Small fruits

Strawberry flower trusses have emerged from the crown at many farms, so growers need to be getting irrigation systems ready for frost protection. On farms where flowers trusses emerged before the big freeze event of March 26-27, growers have needed to frost-protect three to five times in the last week. As soon as the flower clusters emerge from the crown, it is time to remove the straw mulch. Look for a more extensive article on straw removal later in the day or early tomorrow morning. The leaves on berries that were frost protected look rough.

Raspberry leaves continue to emerge for summer fruiting types and new canes continue to emerge from the soil for fall bearing types. Many of the emerging canes and leaves were badly burned from the freeze event. These should recover nicely in a few weeks.

Blueberries are at early pink bud. I do not see freeze injury in any blueberry planting that I have visited in the last week.

Grapes are at bud burst, with a good number of buds being burned back or damaged from the freeze.

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Grand Rapids Area Small Fruit– Carlos García-Salazar, Michigan State University Extension

Growth and development of all small fruit crops has continued without major incidents. After the spike in temperatures that occurred in March, daily maximum temperatures have remained between the low 60s and upper 40s with minimum temperatures above the freezing point. This drop in temperature to more seasonal conditions has slowed down the growth and development of blueberries, strawberries and raspberries.

There were light spring frosts in all of the Grand Rapids area, but no significant damage to small fruit crops has been reported. On March 28, 30 and 31, low temperatures dropped below the freezing point, but remained above the critical temperatures to cause significant damage to our major small fruit crops, especially to blueberries and strawberries. Minimum temperatures observed in the region during those days were 28 and 29°F. However, the daily maximum temperatures fluctuated between 37 and 51°F. Blueberries that were in the early to late pink stage can stand those temperatures without having significant damage. Blueberry growers need to be aware that there is winter damage to flower buds, but this damage is related to cold temperatures that occurred on February 8-11 when the daily minimum temperatures fluctuated between 3 and 15°F. These temperatures caused some flower bud damage that average 14 percent. The damage can be seen as necrotic spots in the center of flower clusters.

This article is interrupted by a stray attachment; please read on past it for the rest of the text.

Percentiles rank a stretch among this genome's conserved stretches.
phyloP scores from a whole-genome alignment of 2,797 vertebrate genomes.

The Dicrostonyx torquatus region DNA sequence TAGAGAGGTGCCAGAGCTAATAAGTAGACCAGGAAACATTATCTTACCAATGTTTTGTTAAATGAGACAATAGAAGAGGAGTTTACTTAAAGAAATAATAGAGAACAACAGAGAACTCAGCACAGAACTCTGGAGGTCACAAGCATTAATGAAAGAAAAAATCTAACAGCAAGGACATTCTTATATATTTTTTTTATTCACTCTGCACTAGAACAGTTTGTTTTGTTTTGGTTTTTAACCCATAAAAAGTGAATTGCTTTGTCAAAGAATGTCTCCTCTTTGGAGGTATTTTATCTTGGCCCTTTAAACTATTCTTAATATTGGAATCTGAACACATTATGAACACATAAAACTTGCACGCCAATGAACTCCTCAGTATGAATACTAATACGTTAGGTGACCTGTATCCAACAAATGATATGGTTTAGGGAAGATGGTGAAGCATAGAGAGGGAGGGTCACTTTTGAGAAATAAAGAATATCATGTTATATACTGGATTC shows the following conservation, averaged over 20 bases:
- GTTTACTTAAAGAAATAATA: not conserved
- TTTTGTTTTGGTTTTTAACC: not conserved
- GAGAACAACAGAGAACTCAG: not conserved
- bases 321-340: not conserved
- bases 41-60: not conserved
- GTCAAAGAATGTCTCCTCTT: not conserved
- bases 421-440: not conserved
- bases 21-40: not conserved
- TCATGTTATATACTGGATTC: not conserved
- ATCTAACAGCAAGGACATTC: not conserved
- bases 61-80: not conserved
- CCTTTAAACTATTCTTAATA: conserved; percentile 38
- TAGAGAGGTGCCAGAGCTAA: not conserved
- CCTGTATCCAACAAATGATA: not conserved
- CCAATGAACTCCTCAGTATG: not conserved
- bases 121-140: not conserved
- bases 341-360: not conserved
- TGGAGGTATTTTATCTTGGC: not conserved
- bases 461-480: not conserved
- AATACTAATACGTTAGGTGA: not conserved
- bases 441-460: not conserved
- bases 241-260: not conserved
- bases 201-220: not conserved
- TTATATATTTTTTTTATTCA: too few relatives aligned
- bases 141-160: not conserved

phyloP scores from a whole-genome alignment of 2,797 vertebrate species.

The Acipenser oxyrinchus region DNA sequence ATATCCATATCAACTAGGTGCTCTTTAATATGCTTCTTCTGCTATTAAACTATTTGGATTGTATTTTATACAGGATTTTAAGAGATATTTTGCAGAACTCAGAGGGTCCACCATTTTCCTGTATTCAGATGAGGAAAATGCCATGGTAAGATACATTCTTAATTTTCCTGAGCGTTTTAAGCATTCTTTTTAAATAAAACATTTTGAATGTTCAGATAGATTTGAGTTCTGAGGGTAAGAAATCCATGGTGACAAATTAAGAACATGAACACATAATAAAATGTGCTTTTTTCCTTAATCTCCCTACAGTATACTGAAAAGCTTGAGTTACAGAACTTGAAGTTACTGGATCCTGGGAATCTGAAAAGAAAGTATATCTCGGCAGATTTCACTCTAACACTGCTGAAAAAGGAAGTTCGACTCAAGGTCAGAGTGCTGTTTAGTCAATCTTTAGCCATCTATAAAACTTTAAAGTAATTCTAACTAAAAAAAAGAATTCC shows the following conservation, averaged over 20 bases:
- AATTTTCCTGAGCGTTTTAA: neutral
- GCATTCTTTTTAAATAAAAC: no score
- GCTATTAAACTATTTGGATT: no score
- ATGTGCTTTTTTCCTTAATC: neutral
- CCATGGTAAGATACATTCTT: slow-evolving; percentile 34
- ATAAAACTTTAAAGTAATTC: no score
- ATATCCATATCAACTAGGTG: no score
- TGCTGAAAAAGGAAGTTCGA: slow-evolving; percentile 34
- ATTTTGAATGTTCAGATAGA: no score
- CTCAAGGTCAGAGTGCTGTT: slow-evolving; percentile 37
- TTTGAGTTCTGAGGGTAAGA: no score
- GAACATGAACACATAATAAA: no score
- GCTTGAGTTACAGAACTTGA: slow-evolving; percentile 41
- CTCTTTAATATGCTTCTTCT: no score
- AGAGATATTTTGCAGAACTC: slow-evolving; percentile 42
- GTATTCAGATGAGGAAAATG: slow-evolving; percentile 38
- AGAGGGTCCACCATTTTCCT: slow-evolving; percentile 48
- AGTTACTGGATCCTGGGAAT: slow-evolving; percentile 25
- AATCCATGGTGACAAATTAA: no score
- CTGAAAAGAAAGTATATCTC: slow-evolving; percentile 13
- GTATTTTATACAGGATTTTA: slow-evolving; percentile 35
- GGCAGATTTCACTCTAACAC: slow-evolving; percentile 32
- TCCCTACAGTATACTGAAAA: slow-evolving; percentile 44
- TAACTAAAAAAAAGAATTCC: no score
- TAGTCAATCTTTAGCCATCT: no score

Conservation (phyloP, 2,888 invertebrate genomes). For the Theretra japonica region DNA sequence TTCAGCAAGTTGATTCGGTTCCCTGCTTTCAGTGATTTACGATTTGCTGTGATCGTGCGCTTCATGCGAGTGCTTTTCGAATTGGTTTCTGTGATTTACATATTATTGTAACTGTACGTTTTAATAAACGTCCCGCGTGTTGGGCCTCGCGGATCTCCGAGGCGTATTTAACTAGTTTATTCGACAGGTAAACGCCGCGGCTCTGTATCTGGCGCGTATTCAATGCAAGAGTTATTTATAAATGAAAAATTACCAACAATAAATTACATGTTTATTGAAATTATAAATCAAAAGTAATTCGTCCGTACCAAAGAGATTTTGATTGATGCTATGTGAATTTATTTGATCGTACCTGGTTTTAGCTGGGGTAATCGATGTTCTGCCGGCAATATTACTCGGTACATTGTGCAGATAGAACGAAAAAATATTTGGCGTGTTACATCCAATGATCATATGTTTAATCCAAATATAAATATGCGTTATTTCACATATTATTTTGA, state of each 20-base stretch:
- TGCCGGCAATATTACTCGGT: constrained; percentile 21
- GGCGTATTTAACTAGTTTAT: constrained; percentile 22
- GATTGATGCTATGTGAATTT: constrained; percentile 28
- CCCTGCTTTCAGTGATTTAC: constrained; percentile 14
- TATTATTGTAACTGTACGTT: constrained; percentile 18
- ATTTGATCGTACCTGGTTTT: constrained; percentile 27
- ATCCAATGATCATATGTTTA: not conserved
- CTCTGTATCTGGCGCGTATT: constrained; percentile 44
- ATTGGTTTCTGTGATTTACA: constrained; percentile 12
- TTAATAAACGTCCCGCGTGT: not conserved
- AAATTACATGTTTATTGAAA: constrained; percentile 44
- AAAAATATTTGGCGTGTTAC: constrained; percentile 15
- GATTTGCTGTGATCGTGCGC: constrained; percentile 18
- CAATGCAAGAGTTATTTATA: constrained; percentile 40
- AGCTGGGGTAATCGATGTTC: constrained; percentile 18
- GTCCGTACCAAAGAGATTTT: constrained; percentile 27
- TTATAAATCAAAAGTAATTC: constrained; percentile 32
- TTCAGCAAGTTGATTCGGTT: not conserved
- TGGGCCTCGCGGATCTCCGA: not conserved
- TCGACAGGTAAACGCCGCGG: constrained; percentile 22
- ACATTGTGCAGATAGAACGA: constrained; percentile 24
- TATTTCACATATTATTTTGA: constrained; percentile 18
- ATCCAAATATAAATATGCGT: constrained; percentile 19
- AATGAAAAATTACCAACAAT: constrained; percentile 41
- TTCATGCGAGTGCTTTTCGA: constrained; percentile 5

Blueberry development in the Grand Rapids area goes from the “early to late pink” stages with shoot extension already in progress. At these stages, blueberries are susceptible to mummy berry shoot infections. Weather conditions in the region are favorable for early mummy berry attack if no preventive measures are taken. For the past few days, there have been several raining days in the region with precipitation accumulation amounting to 1 inch. Morning low temperatures are creating heavy dew that is conducive for mummy berry infections.

On the other hand, summer raspberries are at the first leaf unfolding stage and strawberry fields are showing newly emerging leaves growing from the crown of the plants.

Although no significant damage has been observed after the freeze/frost events of the past days, growers need to be alert for possible spring frost/freeze problems. Therefore, those with frost protection need to test and calibrate the sprinkler irrigation system, temperature recording devises, and water supply. The University of California, Davis Cooperative Extension has developed an excellent training presentation on the basics of frost protection for fruit crops.

We would like to remind our blueberry growers about the pre-season meeting that will be conducted on April 5 at the MSU Trevor Nichols Research Center, 6237 124th Avenue, Fennville, Mich. (see map).

The purpose of the meeting is to provide growers with updates on issues related to insect, disease and weed management, frost protection, GAP and traceability. We also will be sharing information from the MDARD Nursery and Export Program on a potential export program to ship blueberries to Canada. In addition, joining us will be industry representatives from the Michigan Blueberry Advisory Committee, North American Blueberry Council and U.S. Highbush Blueberry Council.

Finally, our goal is to obtain feedback on priorities for research and extension to guide our programs. This meeting is free. However, if planning to attend, we encourage growers to pre-register. This will provide us with an estimate on the number of handouts and refreshments needed for the meeting. Growers attending this meeting will receive two RUP credits for re-certification. For pre-registration, please contact the .(JavaScript must be enabled to view this email address) at 616-994-4580.

For all other information, call Carlos García at 616-260-0671 or Mark Longstroth at 269-657-8213.